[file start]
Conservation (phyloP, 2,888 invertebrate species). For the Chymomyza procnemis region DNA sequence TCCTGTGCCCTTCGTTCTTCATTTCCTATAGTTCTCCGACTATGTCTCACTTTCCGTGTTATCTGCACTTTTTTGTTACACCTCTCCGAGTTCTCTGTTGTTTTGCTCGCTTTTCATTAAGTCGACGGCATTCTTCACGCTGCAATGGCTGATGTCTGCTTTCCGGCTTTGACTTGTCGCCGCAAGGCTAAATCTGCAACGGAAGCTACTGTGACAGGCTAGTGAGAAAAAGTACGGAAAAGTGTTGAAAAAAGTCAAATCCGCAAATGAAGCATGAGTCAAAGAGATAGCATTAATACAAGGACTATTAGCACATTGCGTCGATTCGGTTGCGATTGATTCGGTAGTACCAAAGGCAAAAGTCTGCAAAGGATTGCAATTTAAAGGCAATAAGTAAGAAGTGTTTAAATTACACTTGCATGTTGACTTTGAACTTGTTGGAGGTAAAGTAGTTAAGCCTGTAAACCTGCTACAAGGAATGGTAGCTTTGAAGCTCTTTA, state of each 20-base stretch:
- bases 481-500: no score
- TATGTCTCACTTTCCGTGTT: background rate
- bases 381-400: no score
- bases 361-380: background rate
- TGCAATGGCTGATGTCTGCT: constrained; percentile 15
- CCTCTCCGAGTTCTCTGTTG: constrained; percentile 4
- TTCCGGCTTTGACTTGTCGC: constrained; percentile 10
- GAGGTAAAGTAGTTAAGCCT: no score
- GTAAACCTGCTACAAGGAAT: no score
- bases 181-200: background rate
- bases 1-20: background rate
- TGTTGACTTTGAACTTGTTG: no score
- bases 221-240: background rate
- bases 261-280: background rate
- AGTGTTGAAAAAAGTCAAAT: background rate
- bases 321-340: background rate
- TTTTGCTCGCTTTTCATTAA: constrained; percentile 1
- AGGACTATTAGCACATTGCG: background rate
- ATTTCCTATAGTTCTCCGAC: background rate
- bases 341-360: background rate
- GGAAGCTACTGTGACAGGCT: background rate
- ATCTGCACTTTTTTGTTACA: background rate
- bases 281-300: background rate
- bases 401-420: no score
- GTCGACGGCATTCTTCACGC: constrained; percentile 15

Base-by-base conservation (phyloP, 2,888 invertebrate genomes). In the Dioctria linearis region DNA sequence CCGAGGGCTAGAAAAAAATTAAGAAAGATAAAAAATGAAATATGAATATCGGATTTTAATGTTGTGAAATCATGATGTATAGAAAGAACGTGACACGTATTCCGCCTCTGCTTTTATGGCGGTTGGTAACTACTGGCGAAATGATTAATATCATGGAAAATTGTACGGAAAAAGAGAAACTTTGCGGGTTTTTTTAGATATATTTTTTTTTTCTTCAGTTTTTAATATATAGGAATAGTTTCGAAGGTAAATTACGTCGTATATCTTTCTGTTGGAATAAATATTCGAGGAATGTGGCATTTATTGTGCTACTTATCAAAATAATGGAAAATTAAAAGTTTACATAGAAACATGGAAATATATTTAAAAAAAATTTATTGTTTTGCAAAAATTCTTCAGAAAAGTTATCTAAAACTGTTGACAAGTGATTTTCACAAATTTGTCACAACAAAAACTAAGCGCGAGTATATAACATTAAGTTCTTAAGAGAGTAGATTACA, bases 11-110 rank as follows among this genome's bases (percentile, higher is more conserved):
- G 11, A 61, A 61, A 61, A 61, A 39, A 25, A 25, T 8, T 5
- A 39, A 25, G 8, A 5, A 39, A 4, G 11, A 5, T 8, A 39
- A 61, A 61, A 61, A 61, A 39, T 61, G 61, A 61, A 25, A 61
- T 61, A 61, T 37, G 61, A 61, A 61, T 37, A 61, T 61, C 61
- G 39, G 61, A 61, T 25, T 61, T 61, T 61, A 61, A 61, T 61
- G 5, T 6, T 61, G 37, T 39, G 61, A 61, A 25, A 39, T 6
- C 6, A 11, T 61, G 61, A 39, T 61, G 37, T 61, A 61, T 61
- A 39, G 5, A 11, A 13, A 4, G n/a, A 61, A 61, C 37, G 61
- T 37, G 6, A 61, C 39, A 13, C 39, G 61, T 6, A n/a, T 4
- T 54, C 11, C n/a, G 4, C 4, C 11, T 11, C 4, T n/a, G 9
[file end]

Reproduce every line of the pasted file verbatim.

Conservation (phyloP, 2,888 invertebrate species). For the Chymomyza procnemis region DNA sequence TCCTGTGCCCTTCGTTCTTCATTTCCTATAGTTCTCCGACTATGTCTCACTTTCCGTGTTATCTGCACTTTTTTGTTACACCTCTCCGAGTTCTCTGTTGTTTTGCTCGCTTTTCATTAAGTCGACGGCATTCTTCACGCTGCAATGGCTGATGTCTGCTTTCCGGCTTTGACTTGTCGCCGCAAGGCTAAATCTGCAACGGAAGCTACTGTGACAGGCTAGTGAGAAAAAGTACGGAAAAGTGTTGAAAAAAGTCAAATCCGCAAATGAAGCATGAGTCAAAGAGATAGCATTAATACAAGGACTATTAGCACATTGCGTCGATTCGGTTGCGATTGATTCGGTAGTACCAAAGGCAAAAGTCTGCAAAGGATTGCAATTTAAAGGCAATAAGTAAGAAGTGTTTAAATTACACTTGCATGTTGACTTTGAACTTGTTGGAGGTAAAGTAGTTAAGCCTGTAAACCTGCTACAAGGAATGGTAGCTTTGAAGCTCTTTA, state of each 20-base stretch:
- bases 481-500: no score
- TATGTCTCACTTTCCGTGTT: background rate
- bases 381-400: no score
- bases 361-380: background rate
- TGCAATGGCTGATGTCTGCT: constrained; percentile 15
- CCTCTCCGAGTTCTCTGTTG: constrained; percentile 4
- TTCCGGCTTTGACTTGTCGC: constrained; percentile 10
- GAGGTAAAGTAGTTAAGCCT: no score
- GTAAACCTGCTACAAGGAAT: no score
- bases 181-200: background rate
- bases 1-20: background rate
- TGTTGACTTTGAACTTGTTG: no score
- bases 221-240: background rate
- bases 261-280: background rate
- AGTGTTGAAAAAAGTCAAAT: background rate
- bases 321-340: background rate
- TTTTGCTCGCTTTTCATTAA: constrained; percentile 1
- AGGACTATTAGCACATTGCG: background rate
- ATTTCCTATAGTTCTCCGAC: background rate
- bases 341-360: background rate
- GGAAGCTACTGTGACAGGCT: background rate
- ATCTGCACTTTTTTGTTACA: background rate
- bases 281-300: background rate
- bases 401-420: no score
- GTCGACGGCATTCTTCACGC: constrained; percentile 15

Base-by-base conservation (phyloP, 2,888 invertebrate genomes). In the Dioctria linearis region DNA sequence CCGAGGGCTAGAAAAAAATTAAGAAAGATAAAAAATGAAATATGAATATCGGATTTTAATGTTGTGAAATCATGATGTATAGAAAGAACGTGACACGTATTCCGCCTCTGCTTTTATGGCGGTTGGTAACTACTGGCGAAATGATTAATATCATGGAAAATTGTACGGAAAAAGAGAAACTTTGCGGGTTTTTTTAGATATATTTTTTTTTTCTTCAGTTTTTAATATATAGGAATAGTTTCGAAGGTAAATTACGTCGTATATCTTTCTGTTGGAATAAATATTCGAGGAATGTGGCATTTATTGTGCTACTTATCAAAATAATGGAAAATTAAAAGTTTACATAGAAACATGGAAATATATTTAAAAAAAATTTATTGTTTTGCAAAAATTCTTCAGAAAAGTTATCTAAAACTGTTGACAAGTGATTTTCACAAATTTGTCACAACAAAAACTAAGCGCGAGTATATAACATTAAGTTCTTAAGAGAGTAGATTACA, bases 11-110 rank as follows among this genome's bases (percentile, higher is more conserved):
- G 11, A 61, A 61, A 61, A 61, A 39, A 25, A 25, T 8, T 5
- A 39, A 25, G 8, A 5, A 39, A 4, G 11, A 5, T 8, A 39
- A 61, A 61, A 61, A 61, A 39, T 61, G 61, A 61, A 25, A 61
- T 61, A 61, T 37, G 61, A 61, A 61, T 37, A 61, T 61, C 61
- G 39, G 61, A 61, T 25, T 61, T 61, T 61, A 61, A 61, T 61
- G 5, T 6, T 61, G 37, T 39, G 61, A 61, A 25, A 39, T 6
- C 6, A 11, T 61, G 61, A 39, T 61, G 37, T 61, A 61, T 61
- A 39, G 5, A 11, A 13, A 4, G n/a, A 61, A 61, C 37, G 61
- T 37, G 6, A 61, C 39, A 13, C 39, G 61, T 6, A n/a, T 4
- T 54, C 11, C n/a, G 4, C 4, C 11, T 11, C 4, T n/a, G 9